War of the Rebellion: Serial 090 Page 0449 Chapter LV. THE SHENANDOAH VALLEY CAMPAIGN.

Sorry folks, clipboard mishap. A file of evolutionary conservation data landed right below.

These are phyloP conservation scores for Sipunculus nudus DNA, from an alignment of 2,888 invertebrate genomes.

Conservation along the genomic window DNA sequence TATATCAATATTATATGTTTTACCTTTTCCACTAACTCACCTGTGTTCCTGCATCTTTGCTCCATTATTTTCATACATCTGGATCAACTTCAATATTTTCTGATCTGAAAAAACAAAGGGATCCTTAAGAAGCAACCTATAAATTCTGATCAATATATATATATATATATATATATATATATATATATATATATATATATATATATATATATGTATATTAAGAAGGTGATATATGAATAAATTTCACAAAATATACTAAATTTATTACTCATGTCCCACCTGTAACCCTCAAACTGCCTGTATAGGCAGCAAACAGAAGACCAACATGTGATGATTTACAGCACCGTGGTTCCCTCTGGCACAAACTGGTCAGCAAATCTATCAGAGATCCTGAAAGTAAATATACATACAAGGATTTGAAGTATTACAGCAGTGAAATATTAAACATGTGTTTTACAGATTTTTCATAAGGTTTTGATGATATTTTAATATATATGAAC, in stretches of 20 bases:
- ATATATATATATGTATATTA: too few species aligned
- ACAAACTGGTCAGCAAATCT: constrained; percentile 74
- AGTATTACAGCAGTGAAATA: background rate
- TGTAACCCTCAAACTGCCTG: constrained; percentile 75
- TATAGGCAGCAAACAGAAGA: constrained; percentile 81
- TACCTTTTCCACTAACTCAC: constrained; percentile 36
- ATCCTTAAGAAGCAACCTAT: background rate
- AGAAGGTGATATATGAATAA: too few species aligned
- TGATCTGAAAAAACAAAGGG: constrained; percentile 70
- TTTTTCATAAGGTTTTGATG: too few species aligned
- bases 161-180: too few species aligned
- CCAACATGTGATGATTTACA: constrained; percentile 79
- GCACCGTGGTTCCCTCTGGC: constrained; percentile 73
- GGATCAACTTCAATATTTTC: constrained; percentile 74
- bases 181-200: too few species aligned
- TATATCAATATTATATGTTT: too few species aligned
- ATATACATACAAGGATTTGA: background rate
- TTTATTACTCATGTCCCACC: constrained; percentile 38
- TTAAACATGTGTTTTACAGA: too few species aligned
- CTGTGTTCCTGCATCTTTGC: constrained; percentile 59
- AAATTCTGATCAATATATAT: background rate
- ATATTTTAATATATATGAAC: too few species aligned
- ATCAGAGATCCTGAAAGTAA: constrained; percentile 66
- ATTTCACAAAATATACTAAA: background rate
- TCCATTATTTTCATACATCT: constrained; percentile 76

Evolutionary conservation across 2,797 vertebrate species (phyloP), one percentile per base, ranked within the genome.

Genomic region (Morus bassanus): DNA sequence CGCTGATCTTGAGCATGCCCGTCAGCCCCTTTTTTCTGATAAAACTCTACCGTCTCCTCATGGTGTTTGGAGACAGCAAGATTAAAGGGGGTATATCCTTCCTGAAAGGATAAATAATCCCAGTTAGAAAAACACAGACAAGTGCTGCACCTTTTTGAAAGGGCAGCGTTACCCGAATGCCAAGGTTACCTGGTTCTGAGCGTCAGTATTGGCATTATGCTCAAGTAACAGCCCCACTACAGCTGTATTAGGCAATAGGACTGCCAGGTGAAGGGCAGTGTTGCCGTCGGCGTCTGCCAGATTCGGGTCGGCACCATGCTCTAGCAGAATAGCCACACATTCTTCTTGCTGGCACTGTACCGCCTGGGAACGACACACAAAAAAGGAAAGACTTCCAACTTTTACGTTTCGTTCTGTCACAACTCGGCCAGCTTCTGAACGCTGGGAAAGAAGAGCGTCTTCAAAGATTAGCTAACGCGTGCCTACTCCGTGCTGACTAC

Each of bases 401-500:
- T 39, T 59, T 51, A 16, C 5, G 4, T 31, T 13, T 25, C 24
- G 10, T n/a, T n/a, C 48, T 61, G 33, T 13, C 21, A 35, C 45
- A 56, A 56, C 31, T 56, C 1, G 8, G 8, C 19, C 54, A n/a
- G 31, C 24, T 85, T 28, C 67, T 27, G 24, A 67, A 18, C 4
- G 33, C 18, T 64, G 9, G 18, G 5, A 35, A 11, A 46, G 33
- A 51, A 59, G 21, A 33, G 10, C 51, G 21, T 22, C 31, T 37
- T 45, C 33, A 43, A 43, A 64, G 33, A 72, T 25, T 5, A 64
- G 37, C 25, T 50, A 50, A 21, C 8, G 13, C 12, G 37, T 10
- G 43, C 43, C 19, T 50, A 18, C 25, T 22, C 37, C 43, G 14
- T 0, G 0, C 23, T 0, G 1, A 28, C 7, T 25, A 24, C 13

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thing was got ready for immediate action. The First Brigade was at once ordered to move to the support fits picket-line, while the Reserve Brigade, which had the night before received orders to make a reconnaissance on the Middle road, was ordered to halt and await further orders. This brigade had advanced in the execution of its reconnaissance toe picket-line, and subsequently acted for a short time with the First Brigade in repelling the attack of the enemy feebly made on that part of the field. Soon after moving from camp the heavy artillery firing, and immense number of infantry showed that it was in that direction the heavy force of the enemy was advancing. The Fifth U. S. Cavalry, attached to division headquarters, was immediately deployed across the fields, and, together with the officers and orderlies of the division staff, did much toward preventing the infantry going to the rear, and forced everyone to stop and form line. About this time the Second Brigade (General Devin) was ordered to move to the left of the line, cover and hold the pike, and at the same time deploy men in that part of the field to prevent fugitives from going to the rear; this General Devin ordered his battery to report to division headquarters, where Lieutenant Taylor, commanidng, received orders to advance to an eligible position on the infantry line of battle, and use his pieces on the enemy till such time as it was unsafe to remain there. Great credit is due Lieutenant Taylor for the prompt and efficient manner in which the carried out this order. He was well advanced to the front of battle, without supports from his own command, and none save what was offered by the thin and wavering line of infantry near his position. The artillery of the infantry had gone unaccountably to the rear, or had been captured by the enemy, and Taylor's was the only battery for some time on that part of the field. It is thought that his rapid and destructive fire did much toward preventing a farther advance of the enemy on that flank in the early part of the day. About 10 o'clock, in compliance with orders from the chief of cavalry, the First Division was moved to the left of the infantry line and disposed so as to connect with the infantry and at the same time cover the Valley pike and the country to the left. This was soon done-the Second Brigade (Devin's) occupying the right, the Reserve Brigade (Lowell's) the center, and the First Brigade (Kidd's) the left of the division line of battle. Orders were then sent to each brigade to press the enemy warmly, and Lowell was cautioned to warmth his opportunity and charge a battery of the enemy which seemed exposed in the open country to the left of the pike. Never did troops fight more elegantly than at his time; not a man shirked his duty, not a soldier who did not conduct himself like a hero. All through the day each man fought with the instinct and judgment of an celebrated. Twice or thrice by movements in the infantry line on our right the enemy got in the flank of the division line and subjected it to a murderous fire; but there was no movement on the part of the men save that demanded by superior judgment for a fresh disposition to meet the contingency; no running, no confusion, where at one time among so many others there was the most intense demoralization. The line at his time, in compliance with orders given as above stated, advanced nearly to Middletown, driving the enemy before it through the open country, the gallant Lowell, as usual, with his noble command forcing from the enemy every available

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